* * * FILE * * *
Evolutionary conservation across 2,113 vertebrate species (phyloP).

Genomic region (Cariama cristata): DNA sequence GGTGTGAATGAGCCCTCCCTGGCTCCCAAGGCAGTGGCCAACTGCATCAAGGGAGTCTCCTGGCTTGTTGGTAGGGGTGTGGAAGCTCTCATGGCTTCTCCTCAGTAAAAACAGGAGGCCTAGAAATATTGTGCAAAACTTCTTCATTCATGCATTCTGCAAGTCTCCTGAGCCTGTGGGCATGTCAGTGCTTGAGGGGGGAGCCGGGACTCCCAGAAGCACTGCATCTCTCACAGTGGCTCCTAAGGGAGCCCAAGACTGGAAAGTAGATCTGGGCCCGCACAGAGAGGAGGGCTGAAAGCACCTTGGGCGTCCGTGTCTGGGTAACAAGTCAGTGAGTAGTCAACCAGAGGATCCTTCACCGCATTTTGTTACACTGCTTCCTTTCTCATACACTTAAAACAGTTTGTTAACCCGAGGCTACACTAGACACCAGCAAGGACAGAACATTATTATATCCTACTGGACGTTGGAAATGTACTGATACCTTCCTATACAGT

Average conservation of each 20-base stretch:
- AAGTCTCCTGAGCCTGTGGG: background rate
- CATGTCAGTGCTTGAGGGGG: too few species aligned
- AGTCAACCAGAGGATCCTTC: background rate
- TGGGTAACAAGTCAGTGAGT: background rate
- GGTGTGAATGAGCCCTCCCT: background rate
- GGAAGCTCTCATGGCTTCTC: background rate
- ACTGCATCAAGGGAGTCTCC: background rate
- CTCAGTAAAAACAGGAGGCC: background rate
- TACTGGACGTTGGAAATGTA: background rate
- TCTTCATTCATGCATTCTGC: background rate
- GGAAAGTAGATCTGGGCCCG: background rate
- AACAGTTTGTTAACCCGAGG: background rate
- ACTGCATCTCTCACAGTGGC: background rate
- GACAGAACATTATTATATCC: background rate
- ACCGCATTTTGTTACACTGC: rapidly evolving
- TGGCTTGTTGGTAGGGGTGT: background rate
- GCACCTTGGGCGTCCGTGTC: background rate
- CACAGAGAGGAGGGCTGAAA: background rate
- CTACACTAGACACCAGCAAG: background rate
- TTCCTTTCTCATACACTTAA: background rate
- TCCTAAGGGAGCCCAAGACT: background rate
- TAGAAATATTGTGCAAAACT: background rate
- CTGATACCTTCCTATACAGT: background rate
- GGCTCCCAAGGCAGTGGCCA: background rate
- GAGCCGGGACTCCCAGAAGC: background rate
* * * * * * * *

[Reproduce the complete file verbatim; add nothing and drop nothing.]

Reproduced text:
Evolutionary conservation across 2,113 vertebrate species (phyloP).

Genomic region (Cariama cristata): DNA sequence GGTGTGAATGAGCCCTCCCTGGCTCCCAAGGCAGTGGCCAACTGCATCAAGGGAGTCTCCTGGCTTGTTGGTAGGGGTGTGGAAGCTCTCATGGCTTCTCCTCAGTAAAAACAGGAGGCCTAGAAATATTGTGCAAAACTTCTTCATTCATGCATTCTGCAAGTCTCCTGAGCCTGTGGGCATGTCAGTGCTTGAGGGGGGAGCCGGGACTCCCAGAAGCACTGCATCTCTCACAGTGGCTCCTAAGGGAGCCCAAGACTGGAAAGTAGATCTGGGCCCGCACAGAGAGGAGGGCTGAAAGCACCTTGGGCGTCCGTGTCTGGGTAACAAGTCAGTGAGTAGTCAACCAGAGGATCCTTCACCGCATTTTGTTACACTGCTTCCTTTCTCATACACTTAAAACAGTTTGTTAACCCGAGGCTACACTAGACACCAGCAAGGACAGAACATTATTATATCCTACTGGACGTTGGAAATGTACTGATACCTTCCTATACAGT

Average conservation of each 20-base stretch:
- AAGTCTCCTGAGCCTGTGGG: background rate
- CATGTCAGTGCTTGAGGGGG: too few species aligned
- AGTCAACCAGAGGATCCTTC: background rate
- TGGGTAACAAGTCAGTGAGT: background rate
- GGTGTGAATGAGCCCTCCCT: background rate
- GGAAGCTCTCATGGCTTCTC: background rate
- ACTGCATCAAGGGAGTCTCC: background rate
- CTCAGTAAAAACAGGAGGCC: background rate
- TACTGGACGTTGGAAATGTA: background rate
- TCTTCATTCATGCATTCTGC: background rate
- GGAAAGTAGATCTGGGCCCG: background rate
- AACAGTTTGTTAACCCGAGG: background rate
- ACTGCATCTCTCACAGTGGC: background rate
- GACAGAACATTATTATATCC: background rate
- ACCGCATTTTGTTACACTGC: rapidly evolving
- TGGCTTGTTGGTAGGGGTGT: background rate
- GCACCTTGGGCGTCCGTGTC: background rate
- CACAGAGAGGAGGGCTGAAA: background rate
- CTACACTAGACACCAGCAAG: background rate
- TTCCTTTCTCATACACTTAA: background rate
- TCCTAAGGGAGCCCAAGACT: background rate
- TAGAAATATTGTGCAAAACT: background rate
- CTGATACCTTCCTATACAGT: background rate
- GGCTCCCAAGGCAGTGGCCA: background rate
- GAGCCGGGACTCCCAGAAGC: background rate